3. The Man in the Middle, from Canada: Tre-Vaughn Minott
In the basketball history of first career starts, never has six points and three rebounds seemed like such a revelation. But that was Tre-Vaughn Minott’s first start. The numbers may have been modest, but the play wasn’t. Minotts made three baskets, a layup and two powerful dunks (at 280 pounds, everything he does is powerful). He grabbed three rebounds. He DEFENDED THE RIM. Honestly, when he stepped in front of a driving Bulldog to stop a layup, it might have been the first time all season a Gamecock center protected the rim.
There are plenty of reasons to pump the breaks. It was, after all, only six points and three rebounds, and Minott is about as close to game shape as I am. But there are plenty of reasons to be excited: He hadn’t played basketball in almost a year when he arrived in Columbia in January. Due to shutdowns, he’s barely had a month worth of practice since arriving, and
“It was obvious from day one there’s a comfort level for him playing with his back to the basket, and we needed that,” Martin said. “It wasn’t just about catching the ball in the low post. He grabbed three defensive rebounds early in the game to create a presence on the glass. One time he kind of got beat and he recovered and blocked the shot, which is something we’ve been lacking, that rim protection. He did those things. His challenge is to continue to get in shape so he can sustain effort.”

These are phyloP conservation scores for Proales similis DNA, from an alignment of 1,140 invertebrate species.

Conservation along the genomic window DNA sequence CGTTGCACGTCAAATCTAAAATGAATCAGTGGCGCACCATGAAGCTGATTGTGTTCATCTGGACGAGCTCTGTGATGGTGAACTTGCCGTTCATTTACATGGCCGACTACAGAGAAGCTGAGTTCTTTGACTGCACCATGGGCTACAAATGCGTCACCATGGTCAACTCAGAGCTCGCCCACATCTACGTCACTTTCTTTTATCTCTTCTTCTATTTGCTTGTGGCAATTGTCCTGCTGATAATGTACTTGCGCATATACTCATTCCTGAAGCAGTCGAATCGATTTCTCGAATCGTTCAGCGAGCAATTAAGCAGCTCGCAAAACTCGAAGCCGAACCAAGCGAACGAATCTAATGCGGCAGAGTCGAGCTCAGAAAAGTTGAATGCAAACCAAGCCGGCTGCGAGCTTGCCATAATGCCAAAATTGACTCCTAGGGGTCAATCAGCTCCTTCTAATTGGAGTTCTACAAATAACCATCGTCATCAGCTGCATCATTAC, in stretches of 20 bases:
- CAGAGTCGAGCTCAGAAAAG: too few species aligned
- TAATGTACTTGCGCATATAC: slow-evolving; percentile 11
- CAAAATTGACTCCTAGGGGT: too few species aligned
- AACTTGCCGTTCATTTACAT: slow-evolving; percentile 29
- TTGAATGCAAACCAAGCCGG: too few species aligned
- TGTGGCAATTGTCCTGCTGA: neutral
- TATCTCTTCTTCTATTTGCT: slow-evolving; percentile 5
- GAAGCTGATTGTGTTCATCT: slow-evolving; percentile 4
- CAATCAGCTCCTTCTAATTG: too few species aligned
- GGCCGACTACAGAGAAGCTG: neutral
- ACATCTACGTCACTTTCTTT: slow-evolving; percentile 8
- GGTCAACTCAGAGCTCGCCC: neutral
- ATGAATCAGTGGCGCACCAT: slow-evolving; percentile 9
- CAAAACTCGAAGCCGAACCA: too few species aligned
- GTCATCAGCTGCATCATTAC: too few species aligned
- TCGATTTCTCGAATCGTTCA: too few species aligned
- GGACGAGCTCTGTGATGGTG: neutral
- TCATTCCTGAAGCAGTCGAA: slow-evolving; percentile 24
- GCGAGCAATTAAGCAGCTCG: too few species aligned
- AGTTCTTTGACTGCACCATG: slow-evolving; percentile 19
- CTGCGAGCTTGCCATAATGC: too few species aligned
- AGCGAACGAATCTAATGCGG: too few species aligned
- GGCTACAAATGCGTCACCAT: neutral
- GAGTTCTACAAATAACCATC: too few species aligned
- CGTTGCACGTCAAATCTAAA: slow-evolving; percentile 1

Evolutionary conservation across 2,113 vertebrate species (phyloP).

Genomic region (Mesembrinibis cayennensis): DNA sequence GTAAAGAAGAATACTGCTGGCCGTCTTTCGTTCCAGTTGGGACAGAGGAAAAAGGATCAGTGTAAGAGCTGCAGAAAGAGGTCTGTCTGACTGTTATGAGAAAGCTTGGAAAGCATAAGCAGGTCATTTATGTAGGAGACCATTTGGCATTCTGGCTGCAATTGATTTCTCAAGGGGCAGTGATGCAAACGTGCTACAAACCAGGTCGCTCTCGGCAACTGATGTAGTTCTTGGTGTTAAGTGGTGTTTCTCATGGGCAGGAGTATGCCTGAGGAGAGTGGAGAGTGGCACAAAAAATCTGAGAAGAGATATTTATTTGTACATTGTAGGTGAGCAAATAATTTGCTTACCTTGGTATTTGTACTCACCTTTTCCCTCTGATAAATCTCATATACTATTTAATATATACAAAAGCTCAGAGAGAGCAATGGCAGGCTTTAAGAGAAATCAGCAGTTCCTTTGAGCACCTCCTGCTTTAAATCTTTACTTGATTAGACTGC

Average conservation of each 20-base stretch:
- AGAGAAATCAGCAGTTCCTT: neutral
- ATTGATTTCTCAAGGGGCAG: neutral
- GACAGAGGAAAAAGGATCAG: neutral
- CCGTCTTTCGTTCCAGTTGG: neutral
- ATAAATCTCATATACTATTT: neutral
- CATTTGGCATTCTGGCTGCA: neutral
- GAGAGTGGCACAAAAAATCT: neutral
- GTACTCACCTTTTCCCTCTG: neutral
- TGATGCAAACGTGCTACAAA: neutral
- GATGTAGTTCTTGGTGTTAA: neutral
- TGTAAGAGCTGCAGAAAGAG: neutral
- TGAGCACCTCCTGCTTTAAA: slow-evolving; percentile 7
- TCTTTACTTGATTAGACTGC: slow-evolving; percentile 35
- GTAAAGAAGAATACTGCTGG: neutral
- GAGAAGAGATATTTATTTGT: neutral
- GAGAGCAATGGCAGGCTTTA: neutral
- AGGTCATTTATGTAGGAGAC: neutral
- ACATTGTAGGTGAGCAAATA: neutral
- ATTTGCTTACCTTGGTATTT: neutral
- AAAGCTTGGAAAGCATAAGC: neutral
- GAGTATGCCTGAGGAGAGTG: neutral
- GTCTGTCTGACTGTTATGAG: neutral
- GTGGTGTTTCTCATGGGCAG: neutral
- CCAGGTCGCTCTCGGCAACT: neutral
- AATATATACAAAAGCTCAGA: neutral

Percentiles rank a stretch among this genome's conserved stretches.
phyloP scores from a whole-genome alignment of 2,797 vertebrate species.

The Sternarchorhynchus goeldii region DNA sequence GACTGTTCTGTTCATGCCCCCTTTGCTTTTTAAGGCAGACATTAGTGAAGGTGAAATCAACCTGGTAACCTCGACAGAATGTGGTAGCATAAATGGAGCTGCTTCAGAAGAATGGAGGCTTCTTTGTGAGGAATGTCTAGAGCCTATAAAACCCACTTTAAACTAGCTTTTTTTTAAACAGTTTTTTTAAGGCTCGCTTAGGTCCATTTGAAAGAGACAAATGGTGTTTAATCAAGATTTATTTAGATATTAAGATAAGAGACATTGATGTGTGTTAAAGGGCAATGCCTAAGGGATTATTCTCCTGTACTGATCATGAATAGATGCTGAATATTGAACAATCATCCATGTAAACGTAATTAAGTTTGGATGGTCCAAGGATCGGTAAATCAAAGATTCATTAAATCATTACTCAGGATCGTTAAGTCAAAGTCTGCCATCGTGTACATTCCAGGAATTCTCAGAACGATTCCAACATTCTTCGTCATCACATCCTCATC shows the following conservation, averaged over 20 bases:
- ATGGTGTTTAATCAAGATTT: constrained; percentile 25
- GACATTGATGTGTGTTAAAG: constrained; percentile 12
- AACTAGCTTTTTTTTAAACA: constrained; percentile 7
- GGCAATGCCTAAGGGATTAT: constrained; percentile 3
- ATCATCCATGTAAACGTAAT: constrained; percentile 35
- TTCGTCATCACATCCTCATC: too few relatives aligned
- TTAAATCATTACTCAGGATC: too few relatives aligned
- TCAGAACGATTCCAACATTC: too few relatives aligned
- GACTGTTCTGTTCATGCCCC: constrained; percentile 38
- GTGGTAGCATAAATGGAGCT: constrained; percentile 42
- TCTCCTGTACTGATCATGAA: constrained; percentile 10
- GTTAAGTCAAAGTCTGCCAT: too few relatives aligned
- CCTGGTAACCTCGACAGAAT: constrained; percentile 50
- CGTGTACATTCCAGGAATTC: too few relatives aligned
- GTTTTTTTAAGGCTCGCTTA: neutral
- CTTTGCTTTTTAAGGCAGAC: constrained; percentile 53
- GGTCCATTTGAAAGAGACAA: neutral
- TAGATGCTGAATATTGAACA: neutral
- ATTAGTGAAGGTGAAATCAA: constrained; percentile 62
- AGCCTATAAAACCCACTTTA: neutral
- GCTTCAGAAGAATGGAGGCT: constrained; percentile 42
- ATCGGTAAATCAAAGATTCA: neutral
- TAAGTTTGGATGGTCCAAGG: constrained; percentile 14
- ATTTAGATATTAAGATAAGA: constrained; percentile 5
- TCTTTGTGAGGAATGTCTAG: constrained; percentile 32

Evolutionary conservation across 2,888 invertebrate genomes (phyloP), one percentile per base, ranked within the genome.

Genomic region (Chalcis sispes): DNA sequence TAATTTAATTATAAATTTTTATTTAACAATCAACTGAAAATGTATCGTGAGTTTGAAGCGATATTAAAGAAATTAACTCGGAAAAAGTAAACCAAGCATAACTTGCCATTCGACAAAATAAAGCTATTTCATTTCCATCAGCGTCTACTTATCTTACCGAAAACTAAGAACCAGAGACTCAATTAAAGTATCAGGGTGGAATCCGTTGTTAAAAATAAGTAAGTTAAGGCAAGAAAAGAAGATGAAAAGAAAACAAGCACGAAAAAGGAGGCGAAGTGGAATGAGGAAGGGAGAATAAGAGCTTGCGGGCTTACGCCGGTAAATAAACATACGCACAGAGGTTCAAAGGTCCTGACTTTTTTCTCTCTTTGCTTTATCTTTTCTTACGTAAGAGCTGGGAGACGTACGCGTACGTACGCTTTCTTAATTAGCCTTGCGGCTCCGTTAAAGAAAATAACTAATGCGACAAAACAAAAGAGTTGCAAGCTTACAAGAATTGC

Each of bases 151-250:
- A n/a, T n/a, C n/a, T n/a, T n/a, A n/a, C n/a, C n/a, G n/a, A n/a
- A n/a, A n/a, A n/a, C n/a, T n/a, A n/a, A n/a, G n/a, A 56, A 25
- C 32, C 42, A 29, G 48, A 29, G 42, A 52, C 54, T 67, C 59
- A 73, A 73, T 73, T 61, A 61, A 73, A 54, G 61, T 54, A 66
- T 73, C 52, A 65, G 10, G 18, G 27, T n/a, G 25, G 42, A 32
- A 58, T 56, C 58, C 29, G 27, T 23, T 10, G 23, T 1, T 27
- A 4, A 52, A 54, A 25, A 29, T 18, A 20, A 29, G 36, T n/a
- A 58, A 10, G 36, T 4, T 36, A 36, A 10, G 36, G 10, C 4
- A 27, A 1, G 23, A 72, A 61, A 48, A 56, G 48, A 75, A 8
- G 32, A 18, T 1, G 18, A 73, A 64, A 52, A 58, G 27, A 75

4. The other
One thing about covering Frank Martin is that you never know when he is going to go off on a tangent (okay, that’s often), or say something truly profound. It happened Monday. He was trying to argue that this season hasn’t been disappointing (I think it has, but we are getting into semantics about what is “disappointing”). He said that given everything the team has been through, you can’t say it’s disappointing. He talked about losing Alanzo Frink for the season due to medical issues. Frink’s condition has not been officially released due to privacy laws, but it is obvious that it is COVID-related. I’m just going to share what Martin said, because it made me think.
“We’ve had guys in the locker room lose dear people in their lives over the last ten years, including me. I’m 54 years old. I’m better prepared to absorb ugly than 20-year-olds are. Absorbing ugly is really complicated for any of us that have lost somebody. At 18, 19, 20, they don’t handle it as well. Then when one of your teammates is told that he’s not playing anymore, it hurts you man. From the outside that seems like no big deal. When you’re one of the ones that’s getting tested to see if you can play, and you know one of your guys is not playing anymore, it makes you think, why am I doing this? It’s a complicated thing. I’m real proud of the guys. I really am.”
5. Scouting the Razorbacks
Arkansas comes in hotter than anyone in the SEC, having won nine straight conference games. The Razorbacks score and defend: they average 82.4 points per game, 12th in the nation, while holding opponents to a respectable 70.2 points. They also shoot the third-most threes in the SEC (making the fourth-most).
Coach Eric Musselman has done this despite losing the bulk of last season’s team.
“They’re really good,” Martin said. “He’s got good players and he’s done a great job. That stability, the fact that they have not been disrupted, has allowed them to become that.”
Freshman guard Moses Moody has made up for the losses, averaging a team-high 16.6 points per game, shooting 37% from three. He is also tough inside. Moody is Arkansas’ second-leading rebounder at 5.7, and is second in the SEC in free throw attempts, averaging 5.9 per game and hitting 82%.
Who: South Carolina (6-12, 4-10) vs #12 Arkansas (19-5, 11-4)
When: Tuesday, March 2, 6:30 pm
Where: Colonial Life Arena
Watch: SEC Network